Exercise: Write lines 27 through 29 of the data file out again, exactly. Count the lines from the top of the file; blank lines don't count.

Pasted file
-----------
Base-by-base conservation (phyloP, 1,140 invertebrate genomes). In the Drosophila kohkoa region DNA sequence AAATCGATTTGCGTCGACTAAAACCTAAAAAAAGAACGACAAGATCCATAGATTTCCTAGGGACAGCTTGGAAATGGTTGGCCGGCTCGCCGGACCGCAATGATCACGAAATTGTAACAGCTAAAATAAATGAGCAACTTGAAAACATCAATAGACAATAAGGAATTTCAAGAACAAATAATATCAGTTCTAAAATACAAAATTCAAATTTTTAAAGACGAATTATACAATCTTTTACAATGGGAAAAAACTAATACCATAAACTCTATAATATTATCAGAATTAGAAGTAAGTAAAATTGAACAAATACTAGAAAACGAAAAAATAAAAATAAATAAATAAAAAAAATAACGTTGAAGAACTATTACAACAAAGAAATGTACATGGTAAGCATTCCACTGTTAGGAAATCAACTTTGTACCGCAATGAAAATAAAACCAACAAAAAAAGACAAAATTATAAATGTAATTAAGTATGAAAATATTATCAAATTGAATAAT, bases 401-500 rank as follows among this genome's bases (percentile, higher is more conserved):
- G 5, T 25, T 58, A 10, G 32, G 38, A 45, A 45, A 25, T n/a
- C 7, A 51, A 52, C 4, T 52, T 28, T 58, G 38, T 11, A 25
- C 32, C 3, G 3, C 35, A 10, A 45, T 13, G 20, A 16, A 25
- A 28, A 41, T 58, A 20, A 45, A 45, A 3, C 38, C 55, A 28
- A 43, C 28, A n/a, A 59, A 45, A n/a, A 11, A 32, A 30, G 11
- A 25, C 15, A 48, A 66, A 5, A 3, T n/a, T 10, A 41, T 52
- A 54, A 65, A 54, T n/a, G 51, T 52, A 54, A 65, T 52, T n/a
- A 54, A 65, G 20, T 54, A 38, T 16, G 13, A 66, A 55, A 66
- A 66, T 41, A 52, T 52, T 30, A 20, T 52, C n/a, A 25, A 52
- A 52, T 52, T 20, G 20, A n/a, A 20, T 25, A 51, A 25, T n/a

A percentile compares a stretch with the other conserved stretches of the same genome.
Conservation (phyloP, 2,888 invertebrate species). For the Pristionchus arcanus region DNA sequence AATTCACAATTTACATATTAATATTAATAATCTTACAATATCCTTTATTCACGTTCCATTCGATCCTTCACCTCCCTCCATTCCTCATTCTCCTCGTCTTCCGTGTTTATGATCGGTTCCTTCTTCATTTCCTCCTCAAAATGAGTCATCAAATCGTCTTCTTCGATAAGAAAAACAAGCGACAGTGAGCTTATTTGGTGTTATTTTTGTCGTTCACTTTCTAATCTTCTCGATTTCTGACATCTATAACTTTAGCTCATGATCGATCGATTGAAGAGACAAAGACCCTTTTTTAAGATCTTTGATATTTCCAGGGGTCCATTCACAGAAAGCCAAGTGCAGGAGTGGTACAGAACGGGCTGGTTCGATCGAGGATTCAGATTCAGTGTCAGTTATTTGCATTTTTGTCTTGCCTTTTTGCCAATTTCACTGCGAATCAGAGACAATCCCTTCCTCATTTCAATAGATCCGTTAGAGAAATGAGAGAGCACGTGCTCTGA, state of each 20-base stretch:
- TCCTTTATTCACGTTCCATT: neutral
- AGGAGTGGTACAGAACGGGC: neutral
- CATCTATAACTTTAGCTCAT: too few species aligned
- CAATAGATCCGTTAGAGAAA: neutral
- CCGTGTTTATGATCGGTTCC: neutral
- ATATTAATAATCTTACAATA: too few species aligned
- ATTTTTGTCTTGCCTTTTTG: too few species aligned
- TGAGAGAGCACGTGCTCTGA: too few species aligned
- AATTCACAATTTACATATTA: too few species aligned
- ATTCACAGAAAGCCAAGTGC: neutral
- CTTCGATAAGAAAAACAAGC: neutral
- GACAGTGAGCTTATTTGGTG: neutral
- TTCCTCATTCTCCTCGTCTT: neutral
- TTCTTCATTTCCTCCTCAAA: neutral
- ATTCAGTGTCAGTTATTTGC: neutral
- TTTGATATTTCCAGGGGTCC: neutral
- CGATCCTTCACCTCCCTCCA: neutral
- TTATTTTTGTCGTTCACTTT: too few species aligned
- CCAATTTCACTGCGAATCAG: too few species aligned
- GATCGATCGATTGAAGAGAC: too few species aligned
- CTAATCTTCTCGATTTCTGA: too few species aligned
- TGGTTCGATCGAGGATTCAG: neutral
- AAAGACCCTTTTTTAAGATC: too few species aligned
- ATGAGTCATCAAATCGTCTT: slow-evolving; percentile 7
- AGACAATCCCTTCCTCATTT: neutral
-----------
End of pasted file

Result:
- TTCTTCATTTCCTCCTCAAA: neutral
- ATTCAGTGTCAGTTATTTGC: neutral
- TTTGATATTTCCAGGGGTCC: neutral